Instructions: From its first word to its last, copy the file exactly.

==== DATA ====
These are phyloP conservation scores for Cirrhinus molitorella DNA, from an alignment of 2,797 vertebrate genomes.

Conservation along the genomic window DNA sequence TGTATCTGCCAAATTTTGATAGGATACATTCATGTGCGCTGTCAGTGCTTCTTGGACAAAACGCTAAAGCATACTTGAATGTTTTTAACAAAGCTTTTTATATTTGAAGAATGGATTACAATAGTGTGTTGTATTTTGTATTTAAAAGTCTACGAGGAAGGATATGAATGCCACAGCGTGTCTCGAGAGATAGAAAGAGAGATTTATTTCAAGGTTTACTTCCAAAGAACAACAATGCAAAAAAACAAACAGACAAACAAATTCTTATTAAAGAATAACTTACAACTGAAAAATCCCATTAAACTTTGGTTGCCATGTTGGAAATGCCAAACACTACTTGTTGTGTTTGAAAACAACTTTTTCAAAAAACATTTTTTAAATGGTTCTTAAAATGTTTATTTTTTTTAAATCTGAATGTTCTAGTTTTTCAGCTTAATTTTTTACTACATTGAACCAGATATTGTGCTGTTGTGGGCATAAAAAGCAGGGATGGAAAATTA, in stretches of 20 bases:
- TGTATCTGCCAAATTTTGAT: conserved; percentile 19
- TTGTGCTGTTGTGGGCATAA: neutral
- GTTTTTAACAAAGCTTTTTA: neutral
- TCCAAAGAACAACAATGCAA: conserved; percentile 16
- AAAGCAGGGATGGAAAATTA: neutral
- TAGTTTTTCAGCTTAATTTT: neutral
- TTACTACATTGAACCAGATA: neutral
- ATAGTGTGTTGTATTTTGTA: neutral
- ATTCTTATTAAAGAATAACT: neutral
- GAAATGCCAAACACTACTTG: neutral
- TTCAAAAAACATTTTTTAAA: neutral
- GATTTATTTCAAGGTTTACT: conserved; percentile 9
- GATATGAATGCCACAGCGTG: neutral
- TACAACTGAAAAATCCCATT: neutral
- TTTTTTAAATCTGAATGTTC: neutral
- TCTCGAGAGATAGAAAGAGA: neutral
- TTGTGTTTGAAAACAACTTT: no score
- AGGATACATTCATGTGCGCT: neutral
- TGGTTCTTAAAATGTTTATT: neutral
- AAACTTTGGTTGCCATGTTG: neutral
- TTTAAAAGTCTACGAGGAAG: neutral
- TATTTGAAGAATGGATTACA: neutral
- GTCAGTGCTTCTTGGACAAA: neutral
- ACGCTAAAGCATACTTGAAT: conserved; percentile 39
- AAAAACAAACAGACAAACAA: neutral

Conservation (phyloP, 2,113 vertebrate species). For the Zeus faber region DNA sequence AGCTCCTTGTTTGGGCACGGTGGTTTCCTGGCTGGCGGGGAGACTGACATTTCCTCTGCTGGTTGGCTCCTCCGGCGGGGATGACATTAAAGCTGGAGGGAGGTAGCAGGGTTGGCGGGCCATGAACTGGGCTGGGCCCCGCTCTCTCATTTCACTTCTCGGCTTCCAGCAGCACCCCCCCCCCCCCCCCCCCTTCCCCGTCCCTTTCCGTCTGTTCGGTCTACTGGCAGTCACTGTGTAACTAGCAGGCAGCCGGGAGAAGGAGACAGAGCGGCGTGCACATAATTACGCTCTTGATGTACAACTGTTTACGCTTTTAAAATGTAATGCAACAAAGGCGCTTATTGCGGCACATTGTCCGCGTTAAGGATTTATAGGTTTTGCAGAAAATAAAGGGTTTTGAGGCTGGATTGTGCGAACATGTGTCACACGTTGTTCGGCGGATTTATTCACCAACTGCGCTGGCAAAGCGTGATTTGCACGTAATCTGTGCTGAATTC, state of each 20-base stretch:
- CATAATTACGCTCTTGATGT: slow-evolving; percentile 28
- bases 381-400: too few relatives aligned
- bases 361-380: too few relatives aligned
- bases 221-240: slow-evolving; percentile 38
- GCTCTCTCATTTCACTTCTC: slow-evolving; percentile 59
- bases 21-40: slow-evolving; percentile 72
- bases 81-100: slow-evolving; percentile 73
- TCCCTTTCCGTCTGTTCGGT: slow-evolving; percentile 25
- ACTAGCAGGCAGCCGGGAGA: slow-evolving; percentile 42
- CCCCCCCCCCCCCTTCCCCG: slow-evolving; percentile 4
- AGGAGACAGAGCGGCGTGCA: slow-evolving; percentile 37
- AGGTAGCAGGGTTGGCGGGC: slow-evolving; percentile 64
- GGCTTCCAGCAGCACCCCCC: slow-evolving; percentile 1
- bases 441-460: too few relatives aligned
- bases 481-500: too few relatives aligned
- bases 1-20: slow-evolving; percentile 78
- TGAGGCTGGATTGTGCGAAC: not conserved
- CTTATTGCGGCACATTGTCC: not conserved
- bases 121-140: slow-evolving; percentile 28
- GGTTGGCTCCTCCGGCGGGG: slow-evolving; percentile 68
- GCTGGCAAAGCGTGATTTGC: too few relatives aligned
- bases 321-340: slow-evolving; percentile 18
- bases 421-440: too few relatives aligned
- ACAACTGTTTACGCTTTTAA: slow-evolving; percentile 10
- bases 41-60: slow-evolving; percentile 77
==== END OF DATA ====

These are phyloP conservation scores for Cirrhinus molitorella DNA, from an alignment of 2,797 vertebrate genomes.

Conservation along the genomic window DNA sequence TGTATCTGCCAAATTTTGATAGGATACATTCATGTGCGCTGTCAGTGCTTCTTGGACAAAACGCTAAAGCATACTTGAATGTTTTTAACAAAGCTTTTTATATTTGAAGAATGGATTACAATAGTGTGTTGTATTTTGTATTTAAAAGTCTACGAGGAAGGATATGAATGCCACAGCGTGTCTCGAGAGATAGAAAGAGAGATTTATTTCAAGGTTTACTTCCAAAGAACAACAATGCAAAAAAACAAACAGACAAACAAATTCTTATTAAAGAATAACTTACAACTGAAAAATCCCATTAAACTTTGGTTGCCATGTTGGAAATGCCAAACACTACTTGTTGTGTTTGAAAACAACTTTTTCAAAAAACATTTTTTAAATGGTTCTTAAAATGTTTATTTTTTTTAAATCTGAATGTTCTAGTTTTTCAGCTTAATTTTTTACTACATTGAACCAGATATTGTGCTGTTGTGGGCATAAAAAGCAGGGATGGAAAATTA, in stretches of 20 bases:
- TGTATCTGCCAAATTTTGAT: conserved; percentile 19
- TTGTGCTGTTGTGGGCATAA: neutral
- GTTTTTAACAAAGCTTTTTA: neutral
- TCCAAAGAACAACAATGCAA: conserved; percentile 16
- AAAGCAGGGATGGAAAATTA: neutral
- TAGTTTTTCAGCTTAATTTT: neutral
- TTACTACATTGAACCAGATA: neutral
- ATAGTGTGTTGTATTTTGTA: neutral
- ATTCTTATTAAAGAATAACT: neutral
- GAAATGCCAAACACTACTTG: neutral
- TTCAAAAAACATTTTTTAAA: neutral
- GATTTATTTCAAGGTTTACT: conserved; percentile 9
- GATATGAATGCCACAGCGTG: neutral
- TACAACTGAAAAATCCCATT: neutral
- TTTTTTAAATCTGAATGTTC: neutral
- TCTCGAGAGATAGAAAGAGA: neutral
- TTGTGTTTGAAAACAACTTT: no score
- AGGATACATTCATGTGCGCT: neutral
- TGGTTCTTAAAATGTTTATT: neutral
- AAACTTTGGTTGCCATGTTG: neutral
- TTTAAAAGTCTACGAGGAAG: neutral
- TATTTGAAGAATGGATTACA: neutral
- GTCAGTGCTTCTTGGACAAA: neutral
- ACGCTAAAGCATACTTGAAT: conserved; percentile 39
- AAAAACAAACAGACAAACAA: neutral

Conservation (phyloP, 2,113 vertebrate species). For the Zeus faber region DNA sequence AGCTCCTTGTTTGGGCACGGTGGTTTCCTGGCTGGCGGGGAGACTGACATTTCCTCTGCTGGTTGGCTCCTCCGGCGGGGATGACATTAAAGCTGGAGGGAGGTAGCAGGGTTGGCGGGCCATGAACTGGGCTGGGCCCCGCTCTCTCATTTCACTTCTCGGCTTCCAGCAGCACCCCCCCCCCCCCCCCCCCTTCCCCGTCCCTTTCCGTCTGTTCGGTCTACTGGCAGTCACTGTGTAACTAGCAGGCAGCCGGGAGAAGGAGACAGAGCGGCGTGCACATAATTACGCTCTTGATGTACAACTGTTTACGCTTTTAAAATGTAATGCAACAAAGGCGCTTATTGCGGCACATTGTCCGCGTTAAGGATTTATAGGTTTTGCAGAAAATAAAGGGTTTTGAGGCTGGATTGTGCGAACATGTGTCACACGTTGTTCGGCGGATTTATTCACCAACTGCGCTGGCAAAGCGTGATTTGCACGTAATCTGTGCTGAATTC, state of each 20-base stretch:
- CATAATTACGCTCTTGATGT: slow-evolving; percentile 28
- bases 381-400: too few relatives aligned
- bases 361-380: too few relatives aligned
- bases 221-240: slow-evolving; percentile 38
- GCTCTCTCATTTCACTTCTC: slow-evolving; percentile 59
- bases 21-40: slow-evolving; percentile 72
- bases 81-100: slow-evolving; percentile 73
- TCCCTTTCCGTCTGTTCGGT: slow-evolving; percentile 25
- ACTAGCAGGCAGCCGGGAGA: slow-evolving; percentile 42
- CCCCCCCCCCCCCTTCCCCG: slow-evolving; percentile 4
- AGGAGACAGAGCGGCGTGCA: slow-evolving; percentile 37
- AGGTAGCAGGGTTGGCGGGC: slow-evolving; percentile 64
- GGCTTCCAGCAGCACCCCCC: slow-evolving; percentile 1
- bases 441-460: too few relatives aligned
- bases 481-500: too few relatives aligned
- bases 1-20: slow-evolving; percentile 78
- TGAGGCTGGATTGTGCGAAC: not conserved
- CTTATTGCGGCACATTGTCC: not conserved
- bases 121-140: slow-evolving; percentile 28
- GGTTGGCTCCTCCGGCGGGG: slow-evolving; percentile 68
- GCTGGCAAAGCGTGATTTGC: too few relatives aligned
- bases 321-340: slow-evolving; percentile 18
- bases 421-440: too few relatives aligned
- ACAACTGTTTACGCTTTTAA: slow-evolving; percentile 10
- bases 41-60: slow-evolving; percentile 77